Priority Research Papers:
Hedgehog pathway dysregulation contributes to the pathogenesis of human gastrointestinal stromal tumors via GLI-mediated activation of KIT expression
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Chih-Min Tang1,*, Tracy E. Lee1,*, Sabriya A. Syed2,3,*, Adam M. Burgoyne4, Stephanie Y. Leonard1, Fei Gao2, Jonathan C. Chan1, Eileen Shi5, Juliann Chmielecki6, Deborah Morosini6, Kai Wang6, Jeffrey S. Ross6, Michael L. Kendrick7, Michael R. Bardsley2, Martina De Siena1, Junhao Mao8, Olivier Harismendy9, Tamas Ordog2,10,* and Jason K. Sicklick1,5,*
1 Department of Surgery, Division of Surgical Oncology, Moores UCSD Cancer Center, University of California, San Diego, La Jolla, California, USA
2 Department of Physiology and Biomedical Engineering and Gastroenterology Research Unit, Enteric Neuroscience Program, Division of Gastroenterology and Hepatology, Mayo Clinic, Rochester, Minnesota, USA
3 Department of Biochemistry and Molecular Biology, Mayo Clinic, Rochester, Minnesota, USA
4 Department of Medicine, Division of Hematology/Oncology, Moores UCSD Cancer Center, University of California, San Diego, La Jolla, California, USA
5 School of Medicine, University of California, San Diego, La Jolla, California, USA
6 Foundation Medicine, Inc., Cambridge, Massachusetts, USA
7 Department of Surgery, Mayo Clinic, Rochester, Minnesota, USA
8 Department of Molecular, Cell and Cancer Biology, University of Massachusetts, Worchester, Massachusetts, USA
9 Division of Biomedical Informatics, Moores UCSD Cancer Center, University of California San Diego, La Jolla, California, USA
10 Center for Individualized Medicine, Mayo Clinic, Rochester, Minnesota, USA
* These authors have contributed equally to this work
Jason K. Sicklick, email:
Tamas Ordog, email:
Keywords: arsenic trioxide, GIST, GLI, ICC, imatinib-resistant
Received: February 16, 2016 Accepted: October 13, 2016 Published: October 25, 2016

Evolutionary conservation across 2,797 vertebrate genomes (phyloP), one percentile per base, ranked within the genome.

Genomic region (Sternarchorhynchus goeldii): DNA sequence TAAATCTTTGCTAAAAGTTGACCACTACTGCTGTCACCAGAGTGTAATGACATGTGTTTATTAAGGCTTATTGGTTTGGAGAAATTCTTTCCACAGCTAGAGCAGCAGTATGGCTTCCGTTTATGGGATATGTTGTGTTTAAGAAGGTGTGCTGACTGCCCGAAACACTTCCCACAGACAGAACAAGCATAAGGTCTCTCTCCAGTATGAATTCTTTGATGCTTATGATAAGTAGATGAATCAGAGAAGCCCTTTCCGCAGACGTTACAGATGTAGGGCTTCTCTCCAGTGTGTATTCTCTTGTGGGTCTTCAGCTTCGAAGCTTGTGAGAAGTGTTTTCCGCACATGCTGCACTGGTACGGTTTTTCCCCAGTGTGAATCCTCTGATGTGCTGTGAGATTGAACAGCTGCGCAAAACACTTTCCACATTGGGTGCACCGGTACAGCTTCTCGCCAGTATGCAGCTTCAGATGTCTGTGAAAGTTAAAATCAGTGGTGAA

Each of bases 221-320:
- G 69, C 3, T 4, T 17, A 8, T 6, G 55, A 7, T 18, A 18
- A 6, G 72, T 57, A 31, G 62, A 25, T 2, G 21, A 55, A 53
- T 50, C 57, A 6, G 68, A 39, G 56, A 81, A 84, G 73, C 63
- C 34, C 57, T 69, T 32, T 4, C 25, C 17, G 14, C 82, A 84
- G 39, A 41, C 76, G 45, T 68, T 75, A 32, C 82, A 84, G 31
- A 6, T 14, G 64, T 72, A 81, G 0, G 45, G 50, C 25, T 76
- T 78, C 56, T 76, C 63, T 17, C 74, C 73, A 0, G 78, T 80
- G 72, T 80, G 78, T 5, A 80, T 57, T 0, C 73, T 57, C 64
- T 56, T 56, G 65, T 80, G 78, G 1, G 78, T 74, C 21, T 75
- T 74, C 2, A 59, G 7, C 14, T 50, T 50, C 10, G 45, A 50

Gastrointestinal stromal tumors (GIST) arise within the interstitial cell of Cajal (ICC) lineage due to activating KIT/PDGFRA mutations. Both ICC and GIST possess primary cilia (PC), which coordinate PDGFRA and Hedgehog signaling, regulators of gastrointestinal mesenchymal development. Therefore, we hypothesized that Hedgehog signaling may be altered in human GIST and controls KIT expression. Quantitative RT-PCR, microarrays, and next generation sequencing were used to describe Hedgehog/PC-related genes in purified human ICC and GIST. Genetic and pharmacologic approaches were employed to investigate the effects of GLI manipulation on KIT expression and GIST cell viability. We report that Hedgehog pathway and PC components are expressed in ICC and GIST and subject to dysregulation during GIST oncogenesis, irrespective of KIT/PDGFRA mutation status. Using genomic profiling, 10.2% of 186 GIST studied had potentially deleterious genomic alterations in 5 Hedgehog-related genes analyzed, including in the PTCH1 tumor suppressor (1.6%). Expression of the predominantly repressive GLI isoform, GLI3, was inversely correlated with KIT mRNA levels in GIST cells and non-KIT/non-PDGFRA mutant GIST. Overexpression of the 83-kDa repressive form of GLI3 or small interfering RNA-mediated knockdown of the activating isoforms GLI1/2 reduced KIT mRNA. Treatment with GLI1/2 inhibitors, including arsenic trioxide, significantly increased GLI3 binding to the KIT promoter, decreased KIT expression, and reduced viability in imatinib-sensitive and imatinib-resistant GIST cells. These data offer new evidence that genes necessary for Hedgehog signaling and PC function in ICC are dysregulated in GIST. Hedgehog signaling activates KIT expression irrespective of mutation status, offering a novel approach to treat imatinib-resistant GIST.
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